Meanwhile, manufacturers also offer combination units that are suitable for both plasma cutting and welding. In the industrial sector, the rule of thumb is: the more complex the requirements for plasma cutting, the higher the costs.
Plasma cutting emerged from plasma welding in the1960s and developed into a very productive process for cutting sheet metal and plates in the 1980s. Compared to traditional “metal vs. metal” cutting, plasma cutting does not produce metal chips and offers precise cuts. The early plasma cutters were large, slow and expensive. Therefore they were mainly used for the repetition of cutting patterns in mass production mode. As with other machine tools, CNC (Computer Numerical Control) technology was used in the plasma cutter from the late 1980s to the 1990s. Thanks to CNC technology, plasma cutters were given greater flexibility in cutting different shapes based on a series of various instructions programmed into the numerical control of the machine. However, CNC plasma cutting machines were usually limited to cutting patterns and parts from flat steel sheets with only two axes of movement.
In the last ten years, the manufacturers of the various plasma cutters have developed completely new models with a smaller nozzle and a thinner plasma arc. This enables laser-like precision at the plasma cutting edges. Several manufacturers have combined CNC precision control with these torches to produce parts that require little or no rework, simplifying other processes such as welding.
The term “thermal separation” is used as an umbrella term for processes in which materials are cut or formed by the action of heat with or without cutting oxygen flow in such a way that no reworking is necessary in further processing. The three dominant processes are Oxy-fuel, plasma and laser cutting.
When hydrocarbons are oxidised, they generate heat. As with other combustion processes, oxy-fuel cutting does not require expensive equipment, the energy source is easy to transport and most processes require neither electricity nor cooling water. A burner and a fuel gas bottle are usually sufficient. Oxy-fuel cutting is the predominant process for cutting heavy, unalloyed and low-alloy steel and is also used to prepare the material for subsequent welding. After the autogenous flame has brought the material to ignition temperature, the oxygen jet is switched on and causes the material to burn. How quickly the ignition temperature is reached depends on the fuel gas. The speed for the correct cut depends on the purity of the oxygen and the speed of the oxygen gas jet. High purity oxygen, optimised nozzle design and correct fuel gas guarantee high productivity and minimise overall process costs.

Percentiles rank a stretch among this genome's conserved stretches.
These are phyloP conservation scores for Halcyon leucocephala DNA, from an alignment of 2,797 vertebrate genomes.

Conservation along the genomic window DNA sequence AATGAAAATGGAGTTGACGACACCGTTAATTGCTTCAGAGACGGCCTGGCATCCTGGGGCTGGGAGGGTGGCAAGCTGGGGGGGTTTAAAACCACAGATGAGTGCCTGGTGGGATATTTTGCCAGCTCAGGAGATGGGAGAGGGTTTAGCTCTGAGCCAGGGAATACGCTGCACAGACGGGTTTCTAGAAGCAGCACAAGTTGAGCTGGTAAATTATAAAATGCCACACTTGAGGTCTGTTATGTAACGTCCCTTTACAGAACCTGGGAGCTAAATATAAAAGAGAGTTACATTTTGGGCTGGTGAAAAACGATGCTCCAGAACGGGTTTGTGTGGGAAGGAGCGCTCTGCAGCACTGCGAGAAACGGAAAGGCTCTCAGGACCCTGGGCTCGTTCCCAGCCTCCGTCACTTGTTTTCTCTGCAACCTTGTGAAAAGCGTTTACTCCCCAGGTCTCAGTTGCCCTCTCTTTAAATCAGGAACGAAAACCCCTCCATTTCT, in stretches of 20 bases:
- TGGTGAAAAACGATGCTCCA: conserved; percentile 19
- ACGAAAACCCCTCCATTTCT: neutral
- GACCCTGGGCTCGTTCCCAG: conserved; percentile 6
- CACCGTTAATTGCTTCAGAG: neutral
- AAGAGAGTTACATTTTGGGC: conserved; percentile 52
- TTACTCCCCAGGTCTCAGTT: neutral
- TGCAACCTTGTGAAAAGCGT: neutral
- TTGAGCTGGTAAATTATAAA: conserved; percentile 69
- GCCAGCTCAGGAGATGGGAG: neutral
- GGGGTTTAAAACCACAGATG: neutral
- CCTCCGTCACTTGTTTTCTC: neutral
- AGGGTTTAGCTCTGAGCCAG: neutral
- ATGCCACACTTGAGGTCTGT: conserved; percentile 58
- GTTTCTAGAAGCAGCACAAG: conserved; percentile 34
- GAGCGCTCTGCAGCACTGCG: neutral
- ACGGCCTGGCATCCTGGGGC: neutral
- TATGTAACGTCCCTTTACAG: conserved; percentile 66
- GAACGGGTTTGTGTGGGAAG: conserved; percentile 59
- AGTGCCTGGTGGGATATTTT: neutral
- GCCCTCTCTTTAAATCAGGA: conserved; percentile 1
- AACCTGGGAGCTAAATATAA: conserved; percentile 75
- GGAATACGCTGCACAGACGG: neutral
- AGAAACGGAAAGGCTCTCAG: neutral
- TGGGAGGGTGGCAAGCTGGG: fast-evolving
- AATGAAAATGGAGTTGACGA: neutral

Plasma cutting was developed in the 1950s to cut metals that could not be fired (e.g. stainless steels, aluminium and copper). In plasma cutting, the gas in the nozzle is ionised and focused by the special design of the nozzle. Only with this hot plasma stream materials such as plastics (without transferred arc) can be cut. With metal materials, plasma cutting also ignites an arc between the electrode and the workpiece to increase energy transfer. A very narrow nozzle opening focuses the arc and the plasma current. An additional lacing of the discharge path can be achieved by a secondary gas (protective gas). The choice of the right plasma/protective gas combination can significantly reduce the overall process costs.